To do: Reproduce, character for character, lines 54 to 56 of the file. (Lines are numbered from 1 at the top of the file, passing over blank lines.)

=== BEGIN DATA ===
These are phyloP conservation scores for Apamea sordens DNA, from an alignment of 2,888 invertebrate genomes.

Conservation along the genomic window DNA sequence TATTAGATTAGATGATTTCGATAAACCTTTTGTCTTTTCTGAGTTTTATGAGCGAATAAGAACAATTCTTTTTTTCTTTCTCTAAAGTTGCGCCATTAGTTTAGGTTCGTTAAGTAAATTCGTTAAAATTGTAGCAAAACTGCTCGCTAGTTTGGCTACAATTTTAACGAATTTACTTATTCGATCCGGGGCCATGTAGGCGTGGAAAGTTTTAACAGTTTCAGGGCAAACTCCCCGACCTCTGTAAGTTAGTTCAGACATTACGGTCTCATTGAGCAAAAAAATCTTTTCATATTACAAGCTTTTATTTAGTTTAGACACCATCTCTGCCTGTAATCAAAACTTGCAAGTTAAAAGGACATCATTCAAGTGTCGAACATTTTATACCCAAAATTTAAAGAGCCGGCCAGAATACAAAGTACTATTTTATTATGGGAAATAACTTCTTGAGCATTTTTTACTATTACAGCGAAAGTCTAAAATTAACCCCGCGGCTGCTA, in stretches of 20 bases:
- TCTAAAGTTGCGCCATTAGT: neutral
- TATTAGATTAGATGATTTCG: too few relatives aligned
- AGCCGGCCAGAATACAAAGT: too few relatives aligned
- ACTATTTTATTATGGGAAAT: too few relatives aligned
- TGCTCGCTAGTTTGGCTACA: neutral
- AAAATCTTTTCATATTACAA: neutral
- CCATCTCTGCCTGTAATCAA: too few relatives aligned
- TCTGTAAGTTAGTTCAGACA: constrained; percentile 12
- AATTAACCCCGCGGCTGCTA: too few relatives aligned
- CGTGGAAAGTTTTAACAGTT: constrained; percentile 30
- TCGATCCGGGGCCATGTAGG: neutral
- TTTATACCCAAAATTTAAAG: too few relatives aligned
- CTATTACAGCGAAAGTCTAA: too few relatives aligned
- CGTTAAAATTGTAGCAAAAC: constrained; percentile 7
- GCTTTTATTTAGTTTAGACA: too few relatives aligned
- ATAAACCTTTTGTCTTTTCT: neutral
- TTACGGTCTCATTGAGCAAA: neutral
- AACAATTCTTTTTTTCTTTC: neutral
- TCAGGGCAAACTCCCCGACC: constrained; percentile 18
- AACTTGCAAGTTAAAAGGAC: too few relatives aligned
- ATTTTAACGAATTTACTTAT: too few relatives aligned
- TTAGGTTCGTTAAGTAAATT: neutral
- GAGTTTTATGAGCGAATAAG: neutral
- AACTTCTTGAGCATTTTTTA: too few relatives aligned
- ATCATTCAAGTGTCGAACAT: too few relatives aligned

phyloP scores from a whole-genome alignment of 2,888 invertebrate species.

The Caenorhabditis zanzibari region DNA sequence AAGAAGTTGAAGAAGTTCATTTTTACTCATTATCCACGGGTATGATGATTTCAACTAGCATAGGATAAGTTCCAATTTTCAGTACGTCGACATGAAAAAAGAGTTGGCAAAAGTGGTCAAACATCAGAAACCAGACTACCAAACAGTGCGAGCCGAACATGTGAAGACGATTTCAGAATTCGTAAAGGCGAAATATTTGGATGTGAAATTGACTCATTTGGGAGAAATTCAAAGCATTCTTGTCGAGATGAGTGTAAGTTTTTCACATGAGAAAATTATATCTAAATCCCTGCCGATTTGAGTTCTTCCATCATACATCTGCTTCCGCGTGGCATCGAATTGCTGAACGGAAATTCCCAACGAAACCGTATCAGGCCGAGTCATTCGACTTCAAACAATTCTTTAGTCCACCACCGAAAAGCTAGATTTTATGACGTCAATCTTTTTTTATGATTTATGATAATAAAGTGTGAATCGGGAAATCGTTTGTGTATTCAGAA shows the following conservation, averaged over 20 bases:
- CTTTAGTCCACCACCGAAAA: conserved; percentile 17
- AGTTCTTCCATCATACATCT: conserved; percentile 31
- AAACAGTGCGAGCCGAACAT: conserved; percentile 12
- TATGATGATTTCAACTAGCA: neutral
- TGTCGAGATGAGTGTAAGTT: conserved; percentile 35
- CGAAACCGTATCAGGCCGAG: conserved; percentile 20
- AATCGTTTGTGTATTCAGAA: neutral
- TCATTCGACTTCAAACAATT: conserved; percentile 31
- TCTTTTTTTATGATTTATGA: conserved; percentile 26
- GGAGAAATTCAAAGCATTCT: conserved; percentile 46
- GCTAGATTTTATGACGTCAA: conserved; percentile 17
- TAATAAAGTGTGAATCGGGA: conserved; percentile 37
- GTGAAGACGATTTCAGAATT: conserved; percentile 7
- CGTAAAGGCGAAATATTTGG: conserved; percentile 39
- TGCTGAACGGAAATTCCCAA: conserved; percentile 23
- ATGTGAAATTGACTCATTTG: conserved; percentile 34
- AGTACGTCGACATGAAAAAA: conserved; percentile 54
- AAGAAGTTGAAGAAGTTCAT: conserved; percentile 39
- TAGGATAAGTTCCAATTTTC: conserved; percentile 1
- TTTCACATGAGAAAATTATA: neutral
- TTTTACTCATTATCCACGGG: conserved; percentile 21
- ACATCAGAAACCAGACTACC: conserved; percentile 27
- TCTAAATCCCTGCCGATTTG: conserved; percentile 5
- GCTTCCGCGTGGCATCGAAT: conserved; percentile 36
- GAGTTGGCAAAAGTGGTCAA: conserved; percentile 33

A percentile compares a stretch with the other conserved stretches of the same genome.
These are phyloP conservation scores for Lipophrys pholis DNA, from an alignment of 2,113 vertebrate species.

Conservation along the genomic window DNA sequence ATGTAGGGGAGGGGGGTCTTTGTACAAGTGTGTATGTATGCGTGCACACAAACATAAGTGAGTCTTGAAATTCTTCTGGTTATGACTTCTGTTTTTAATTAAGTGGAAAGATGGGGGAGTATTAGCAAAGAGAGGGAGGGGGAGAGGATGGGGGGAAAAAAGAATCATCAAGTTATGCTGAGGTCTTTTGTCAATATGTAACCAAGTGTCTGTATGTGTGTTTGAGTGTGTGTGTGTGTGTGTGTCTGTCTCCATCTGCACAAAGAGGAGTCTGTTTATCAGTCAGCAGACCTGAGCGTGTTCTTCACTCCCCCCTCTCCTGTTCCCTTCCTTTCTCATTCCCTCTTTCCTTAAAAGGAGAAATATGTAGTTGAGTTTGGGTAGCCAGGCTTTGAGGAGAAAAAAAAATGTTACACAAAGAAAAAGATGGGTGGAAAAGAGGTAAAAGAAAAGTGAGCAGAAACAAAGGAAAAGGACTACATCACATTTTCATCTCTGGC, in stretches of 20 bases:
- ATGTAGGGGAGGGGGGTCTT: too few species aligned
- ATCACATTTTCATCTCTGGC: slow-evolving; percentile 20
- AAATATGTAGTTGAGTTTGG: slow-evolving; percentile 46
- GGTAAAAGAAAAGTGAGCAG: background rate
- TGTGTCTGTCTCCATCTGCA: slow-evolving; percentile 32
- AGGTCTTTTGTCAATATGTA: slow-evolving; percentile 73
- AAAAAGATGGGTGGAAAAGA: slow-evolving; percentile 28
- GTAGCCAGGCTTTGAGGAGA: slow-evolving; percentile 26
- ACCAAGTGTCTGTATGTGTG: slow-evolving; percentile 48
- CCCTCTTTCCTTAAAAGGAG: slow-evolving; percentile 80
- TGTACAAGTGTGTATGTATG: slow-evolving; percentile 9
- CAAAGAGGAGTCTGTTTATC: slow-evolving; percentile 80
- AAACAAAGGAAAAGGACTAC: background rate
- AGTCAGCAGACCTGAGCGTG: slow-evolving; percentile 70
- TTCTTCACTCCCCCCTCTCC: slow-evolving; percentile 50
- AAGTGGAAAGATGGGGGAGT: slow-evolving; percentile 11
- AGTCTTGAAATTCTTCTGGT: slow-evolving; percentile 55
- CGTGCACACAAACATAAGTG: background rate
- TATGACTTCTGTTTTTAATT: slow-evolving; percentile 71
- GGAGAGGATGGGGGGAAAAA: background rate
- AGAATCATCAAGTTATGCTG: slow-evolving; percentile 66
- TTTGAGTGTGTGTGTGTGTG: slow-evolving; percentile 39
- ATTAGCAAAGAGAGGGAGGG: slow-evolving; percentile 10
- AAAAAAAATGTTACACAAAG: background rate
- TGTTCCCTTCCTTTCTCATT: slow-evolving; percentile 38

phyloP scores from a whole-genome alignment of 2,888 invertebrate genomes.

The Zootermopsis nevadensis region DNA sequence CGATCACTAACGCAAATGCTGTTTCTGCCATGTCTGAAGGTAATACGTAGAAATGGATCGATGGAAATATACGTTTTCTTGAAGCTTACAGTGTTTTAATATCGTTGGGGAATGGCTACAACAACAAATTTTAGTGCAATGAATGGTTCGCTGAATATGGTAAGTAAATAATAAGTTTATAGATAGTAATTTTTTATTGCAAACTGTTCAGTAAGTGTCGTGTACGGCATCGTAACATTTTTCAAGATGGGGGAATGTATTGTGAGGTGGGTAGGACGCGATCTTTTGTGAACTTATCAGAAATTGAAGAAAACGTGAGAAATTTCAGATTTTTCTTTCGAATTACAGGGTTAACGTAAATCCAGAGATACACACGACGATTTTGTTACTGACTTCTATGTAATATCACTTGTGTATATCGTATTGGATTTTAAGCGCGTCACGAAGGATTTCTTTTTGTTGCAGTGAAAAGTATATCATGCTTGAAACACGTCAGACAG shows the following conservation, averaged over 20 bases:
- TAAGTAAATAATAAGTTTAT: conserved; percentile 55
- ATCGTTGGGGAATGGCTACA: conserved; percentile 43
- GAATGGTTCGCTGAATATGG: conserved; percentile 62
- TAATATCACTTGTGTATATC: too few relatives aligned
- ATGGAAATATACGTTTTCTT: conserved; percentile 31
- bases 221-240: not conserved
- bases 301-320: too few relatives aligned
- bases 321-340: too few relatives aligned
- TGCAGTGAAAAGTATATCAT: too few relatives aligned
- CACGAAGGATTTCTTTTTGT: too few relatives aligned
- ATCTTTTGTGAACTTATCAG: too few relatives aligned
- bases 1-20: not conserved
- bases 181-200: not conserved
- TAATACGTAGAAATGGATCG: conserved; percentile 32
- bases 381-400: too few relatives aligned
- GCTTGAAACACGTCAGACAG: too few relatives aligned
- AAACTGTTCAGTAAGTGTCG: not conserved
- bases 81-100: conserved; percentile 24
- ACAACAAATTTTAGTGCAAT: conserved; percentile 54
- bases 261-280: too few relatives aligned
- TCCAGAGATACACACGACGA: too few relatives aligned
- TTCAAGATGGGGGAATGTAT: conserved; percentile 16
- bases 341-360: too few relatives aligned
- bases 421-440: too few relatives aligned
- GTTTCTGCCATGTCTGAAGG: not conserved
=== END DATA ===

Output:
- GAGTTGGCAAAAGTGGTCAA: conserved; percentile 33

A percentile compares a stretch with the other conserved stretches of the same genome.
These are phyloP conservation scores for Lipophrys pholis DNA, from an alignment of 2,113 vertebrate species.